$2 Million in Funds Earmarked for COVID-19 Went to Buy Army Greens Uniforms



A giant pot of money intended to provide for pandemic relief needs and equipment within the Defense Department has been used to fund, among other things, the Army‘s new retro service uniform. And Congress is none too happy about it.

A new Washington Post report illustrates how the military spent $1 billion designated for shoring up stocks of masks and other medical supplies under the Defense Production Act, using it for shipbuilding and aircraft parts, among other things. A $2 million contract award was made in mid-June to the Connecticut-based American Woolen Company to produce the fabric needed to make the much-celebrated Army Green Service Uniform, designed in homage to the “Pinks and Greens” uniforms of the World War II era.

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“Using funds authorized and appropriated under the CARES Act, this DPA Title III investment will sustain the domestic production capability and capacity of poly/wool blend fabric for Army dress uniforms,” the contract award reads.

“The sustainment of this production capability will ensure the U.S. Government gets dedicated long term industrial capacity to meet the needs of the nation. This investment will leverage American Woolen Company’s manufacturing capabilities to commercialize the Army Green Service Uniform (AGSU) fabrics, enabling the government to diversify the supply chain and add a second source of innovation to the market.”

Army officials acknowledged a query from Military.com on the award but said they would need more than 24 hours to respond.

The award notices have been released publicly, and DoD officials have been direct about their belief that supporting the defense industrial base is a crucial part of pandemic relief. DefenseOne reported in June about a $135 million bundle of contracts awarded with Defense Production Act funds intended to “help sustain defense-critical workforce capabilities in body armor, aircraft manufacturing, and shipbuilding.”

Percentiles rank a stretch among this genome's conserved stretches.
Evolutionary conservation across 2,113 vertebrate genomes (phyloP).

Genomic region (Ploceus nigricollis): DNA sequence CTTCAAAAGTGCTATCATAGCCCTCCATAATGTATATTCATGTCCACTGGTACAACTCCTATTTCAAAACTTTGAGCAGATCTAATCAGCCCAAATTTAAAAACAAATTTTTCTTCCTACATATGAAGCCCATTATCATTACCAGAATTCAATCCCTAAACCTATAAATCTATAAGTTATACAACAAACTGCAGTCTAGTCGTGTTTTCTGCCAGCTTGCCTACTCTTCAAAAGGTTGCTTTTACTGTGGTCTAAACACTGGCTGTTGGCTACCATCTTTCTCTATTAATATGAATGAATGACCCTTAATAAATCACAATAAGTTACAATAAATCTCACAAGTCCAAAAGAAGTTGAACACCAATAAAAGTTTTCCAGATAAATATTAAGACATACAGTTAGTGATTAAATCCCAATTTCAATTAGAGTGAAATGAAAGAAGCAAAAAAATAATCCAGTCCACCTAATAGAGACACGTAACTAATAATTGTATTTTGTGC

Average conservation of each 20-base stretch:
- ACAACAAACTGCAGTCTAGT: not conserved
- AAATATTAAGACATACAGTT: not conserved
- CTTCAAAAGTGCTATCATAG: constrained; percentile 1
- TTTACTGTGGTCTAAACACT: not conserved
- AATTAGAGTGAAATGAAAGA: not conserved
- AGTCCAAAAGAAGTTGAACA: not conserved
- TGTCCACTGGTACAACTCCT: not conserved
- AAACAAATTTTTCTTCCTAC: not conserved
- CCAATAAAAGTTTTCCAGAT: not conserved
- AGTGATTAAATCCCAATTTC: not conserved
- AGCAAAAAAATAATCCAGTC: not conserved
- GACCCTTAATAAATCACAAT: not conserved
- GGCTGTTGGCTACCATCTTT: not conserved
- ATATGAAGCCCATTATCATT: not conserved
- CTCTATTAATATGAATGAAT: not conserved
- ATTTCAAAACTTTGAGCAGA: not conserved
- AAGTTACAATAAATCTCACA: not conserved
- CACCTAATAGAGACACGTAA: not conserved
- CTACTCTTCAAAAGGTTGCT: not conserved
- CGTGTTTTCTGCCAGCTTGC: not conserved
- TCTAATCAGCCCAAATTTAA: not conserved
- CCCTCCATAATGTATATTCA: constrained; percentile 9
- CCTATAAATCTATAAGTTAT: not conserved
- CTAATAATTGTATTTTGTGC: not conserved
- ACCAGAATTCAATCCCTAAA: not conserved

Ellen Lord, the Defense Department’s undersecretary for acquisition and sustainment, defended the spending, telling the Post she was grateful for resources that protected key defense capabilities.

“We need to always remember that economic security and national security are very tightly interrelated and our industrial base is really the nexus of the two,” she said in a statement to the paper.

But the chairman of the House Armed Services Committee, Adam Smith, D-Wash., issued a statement Tuesday condemning the DoD’s apportionment of the funding.

“Instead of focusing on a clear, coordinated strategy to produce and acquire the medical supplies necessary to respond to the ongoing COVID-19 health crisis, the Trump Administration carved up this billion-dollar appropriation and spent three dollars on defense contracts for every dollar it spent on acquiring health resources,” Smith said. “I’ve long said that the Pentagon’s budget, which has continued to surge over time, is more than adequate to meet DoD’s operational needs. It is alarming that they have not properly aligned their spending with strategic priorities and continue to ask for more.”

He noted that the DoD has asked for $5.3 billion in additional funding under the DPA, and said officials had not provided “a properly detailed spending plan.”

The defense budget for fiscal 2020 contained $738 billion in total funding. While some of the money earmarked for the DoD under the CARES Act COVID-19 stimulus bill has gone to buying protective equipment and components — earlier this month, the DoD announced a $335 million contract award to nine U.S. companies for 73 million disposable isolation gowns to replenish the Strategic National Stockpile — recent testimony by Centers for Disease Control officials has highlighted outstanding needs, such as a continued shortage of N95 respirators.

While the Army Green uniform will soon be issued to soldiers at some Army training posts, it is not required for possession or wear for any soldier until Oct. 1, 2027.

— Hope Hodge Seck can be reached at hope.seck@military.com. Follow her on Twitter at @HopeSeck.

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